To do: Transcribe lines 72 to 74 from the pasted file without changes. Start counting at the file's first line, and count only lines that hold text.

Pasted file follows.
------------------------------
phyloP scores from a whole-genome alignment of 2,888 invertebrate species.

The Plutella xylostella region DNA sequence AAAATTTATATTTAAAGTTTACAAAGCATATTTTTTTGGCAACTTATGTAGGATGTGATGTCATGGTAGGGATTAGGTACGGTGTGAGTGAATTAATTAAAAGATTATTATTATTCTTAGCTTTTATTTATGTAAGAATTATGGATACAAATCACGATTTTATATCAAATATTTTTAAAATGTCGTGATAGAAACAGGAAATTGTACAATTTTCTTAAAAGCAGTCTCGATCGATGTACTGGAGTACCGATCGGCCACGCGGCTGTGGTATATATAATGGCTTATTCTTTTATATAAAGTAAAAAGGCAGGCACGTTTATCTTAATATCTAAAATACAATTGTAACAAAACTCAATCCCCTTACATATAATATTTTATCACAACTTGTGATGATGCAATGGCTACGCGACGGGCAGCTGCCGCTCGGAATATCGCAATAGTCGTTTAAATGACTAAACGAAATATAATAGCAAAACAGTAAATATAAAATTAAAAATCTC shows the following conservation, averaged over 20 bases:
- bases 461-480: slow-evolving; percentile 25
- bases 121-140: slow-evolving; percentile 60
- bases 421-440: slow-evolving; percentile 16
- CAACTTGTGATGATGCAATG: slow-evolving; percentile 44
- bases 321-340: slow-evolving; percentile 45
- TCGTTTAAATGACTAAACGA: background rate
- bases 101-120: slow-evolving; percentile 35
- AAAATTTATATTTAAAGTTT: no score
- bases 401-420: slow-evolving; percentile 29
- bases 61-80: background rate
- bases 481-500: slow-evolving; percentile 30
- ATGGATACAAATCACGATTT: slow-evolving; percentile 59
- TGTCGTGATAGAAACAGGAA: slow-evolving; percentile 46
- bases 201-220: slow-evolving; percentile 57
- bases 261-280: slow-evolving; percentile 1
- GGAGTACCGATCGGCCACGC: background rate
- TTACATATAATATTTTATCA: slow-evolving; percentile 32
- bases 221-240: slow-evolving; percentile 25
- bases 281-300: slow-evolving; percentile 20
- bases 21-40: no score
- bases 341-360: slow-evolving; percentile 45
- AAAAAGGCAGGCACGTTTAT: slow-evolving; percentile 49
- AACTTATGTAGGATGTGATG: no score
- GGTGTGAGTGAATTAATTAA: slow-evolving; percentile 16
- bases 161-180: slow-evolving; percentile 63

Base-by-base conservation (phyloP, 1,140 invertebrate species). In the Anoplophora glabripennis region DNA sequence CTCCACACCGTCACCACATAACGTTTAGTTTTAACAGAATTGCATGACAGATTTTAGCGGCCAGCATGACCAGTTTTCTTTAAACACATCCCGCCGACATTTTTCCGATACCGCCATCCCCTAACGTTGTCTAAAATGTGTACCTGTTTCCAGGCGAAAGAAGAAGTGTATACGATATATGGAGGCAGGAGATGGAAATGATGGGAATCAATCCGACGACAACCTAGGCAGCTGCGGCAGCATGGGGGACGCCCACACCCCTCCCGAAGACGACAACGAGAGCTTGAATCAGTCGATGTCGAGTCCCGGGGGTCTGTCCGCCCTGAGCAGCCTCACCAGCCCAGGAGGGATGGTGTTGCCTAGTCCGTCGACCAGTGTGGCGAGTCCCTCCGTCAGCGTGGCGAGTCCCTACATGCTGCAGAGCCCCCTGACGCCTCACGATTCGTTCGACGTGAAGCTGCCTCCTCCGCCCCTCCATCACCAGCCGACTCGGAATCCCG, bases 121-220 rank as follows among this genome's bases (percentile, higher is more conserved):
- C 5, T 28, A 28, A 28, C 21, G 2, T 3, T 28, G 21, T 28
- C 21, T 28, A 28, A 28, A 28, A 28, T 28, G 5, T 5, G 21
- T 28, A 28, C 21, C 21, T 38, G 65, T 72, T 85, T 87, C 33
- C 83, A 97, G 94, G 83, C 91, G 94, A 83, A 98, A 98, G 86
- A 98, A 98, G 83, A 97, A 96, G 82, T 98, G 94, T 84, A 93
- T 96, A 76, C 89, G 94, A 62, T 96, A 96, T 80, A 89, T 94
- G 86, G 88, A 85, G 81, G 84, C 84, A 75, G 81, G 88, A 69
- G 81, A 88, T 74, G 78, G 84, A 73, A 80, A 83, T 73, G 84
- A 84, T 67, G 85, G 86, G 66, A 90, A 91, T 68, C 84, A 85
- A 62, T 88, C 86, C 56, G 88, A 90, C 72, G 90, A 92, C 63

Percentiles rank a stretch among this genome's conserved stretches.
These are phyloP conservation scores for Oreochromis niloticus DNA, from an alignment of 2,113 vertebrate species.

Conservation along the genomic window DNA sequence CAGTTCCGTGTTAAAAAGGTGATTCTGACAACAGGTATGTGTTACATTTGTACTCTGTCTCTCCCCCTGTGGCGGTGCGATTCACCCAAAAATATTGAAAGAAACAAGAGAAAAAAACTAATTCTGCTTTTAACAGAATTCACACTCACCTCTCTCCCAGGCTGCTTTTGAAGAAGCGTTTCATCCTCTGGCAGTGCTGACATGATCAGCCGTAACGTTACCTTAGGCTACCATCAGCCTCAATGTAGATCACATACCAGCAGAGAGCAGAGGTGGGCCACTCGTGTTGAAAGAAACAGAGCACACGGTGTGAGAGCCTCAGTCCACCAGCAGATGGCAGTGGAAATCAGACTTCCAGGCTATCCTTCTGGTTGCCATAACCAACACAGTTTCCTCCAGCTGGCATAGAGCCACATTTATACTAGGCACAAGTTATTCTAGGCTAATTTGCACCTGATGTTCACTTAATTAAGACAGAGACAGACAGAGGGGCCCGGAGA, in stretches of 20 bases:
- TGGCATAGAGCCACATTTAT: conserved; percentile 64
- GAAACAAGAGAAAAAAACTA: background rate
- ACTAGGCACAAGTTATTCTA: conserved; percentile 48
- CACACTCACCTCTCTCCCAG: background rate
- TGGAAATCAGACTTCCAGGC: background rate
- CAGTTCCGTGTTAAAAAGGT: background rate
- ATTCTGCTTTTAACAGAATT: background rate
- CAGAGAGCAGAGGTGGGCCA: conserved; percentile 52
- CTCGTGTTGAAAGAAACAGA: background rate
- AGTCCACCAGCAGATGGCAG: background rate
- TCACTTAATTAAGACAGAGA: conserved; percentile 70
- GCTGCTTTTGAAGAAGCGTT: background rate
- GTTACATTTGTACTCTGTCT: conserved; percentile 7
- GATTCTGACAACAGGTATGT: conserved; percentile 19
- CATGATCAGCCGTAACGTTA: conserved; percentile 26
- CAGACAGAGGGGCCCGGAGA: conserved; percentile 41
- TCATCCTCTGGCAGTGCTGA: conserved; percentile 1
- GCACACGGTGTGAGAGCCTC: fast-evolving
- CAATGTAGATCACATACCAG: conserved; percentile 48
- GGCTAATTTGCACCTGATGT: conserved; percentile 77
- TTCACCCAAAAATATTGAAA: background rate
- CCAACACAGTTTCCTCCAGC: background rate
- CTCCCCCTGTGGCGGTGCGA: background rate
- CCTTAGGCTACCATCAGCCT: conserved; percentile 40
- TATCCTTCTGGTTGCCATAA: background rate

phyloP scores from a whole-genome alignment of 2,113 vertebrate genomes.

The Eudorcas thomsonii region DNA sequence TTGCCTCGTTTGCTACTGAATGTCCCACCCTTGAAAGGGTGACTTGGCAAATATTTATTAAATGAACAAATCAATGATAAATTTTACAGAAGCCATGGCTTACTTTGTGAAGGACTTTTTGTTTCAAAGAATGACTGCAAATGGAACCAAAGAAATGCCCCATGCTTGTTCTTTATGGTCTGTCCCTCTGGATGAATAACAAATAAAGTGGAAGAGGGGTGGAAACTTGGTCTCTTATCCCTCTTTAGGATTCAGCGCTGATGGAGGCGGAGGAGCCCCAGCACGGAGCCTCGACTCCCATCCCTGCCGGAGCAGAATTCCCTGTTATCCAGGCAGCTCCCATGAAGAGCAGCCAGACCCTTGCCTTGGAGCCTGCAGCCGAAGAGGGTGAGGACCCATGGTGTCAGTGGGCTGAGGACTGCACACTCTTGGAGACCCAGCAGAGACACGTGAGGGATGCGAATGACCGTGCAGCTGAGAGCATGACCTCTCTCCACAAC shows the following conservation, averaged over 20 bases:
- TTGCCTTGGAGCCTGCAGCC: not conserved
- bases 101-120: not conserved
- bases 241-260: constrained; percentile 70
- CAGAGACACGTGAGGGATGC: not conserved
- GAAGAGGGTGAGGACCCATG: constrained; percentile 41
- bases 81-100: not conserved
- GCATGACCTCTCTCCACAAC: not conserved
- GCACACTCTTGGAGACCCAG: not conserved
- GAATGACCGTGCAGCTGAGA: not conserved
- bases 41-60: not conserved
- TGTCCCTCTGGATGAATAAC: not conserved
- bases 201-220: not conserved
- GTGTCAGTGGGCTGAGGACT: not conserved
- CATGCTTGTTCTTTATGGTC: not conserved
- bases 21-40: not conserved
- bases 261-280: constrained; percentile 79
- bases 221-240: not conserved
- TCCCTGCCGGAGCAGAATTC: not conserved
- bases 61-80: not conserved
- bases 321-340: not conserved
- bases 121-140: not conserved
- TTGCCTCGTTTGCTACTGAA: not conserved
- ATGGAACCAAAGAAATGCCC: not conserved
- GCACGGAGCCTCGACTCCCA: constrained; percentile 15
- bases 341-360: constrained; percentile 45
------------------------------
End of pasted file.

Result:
- CAGAGACACGTGAGGGATGC: not conserved
- GAAGAGGGTGAGGACCCATG: constrained; percentile 41
- bases 81-100: not conserved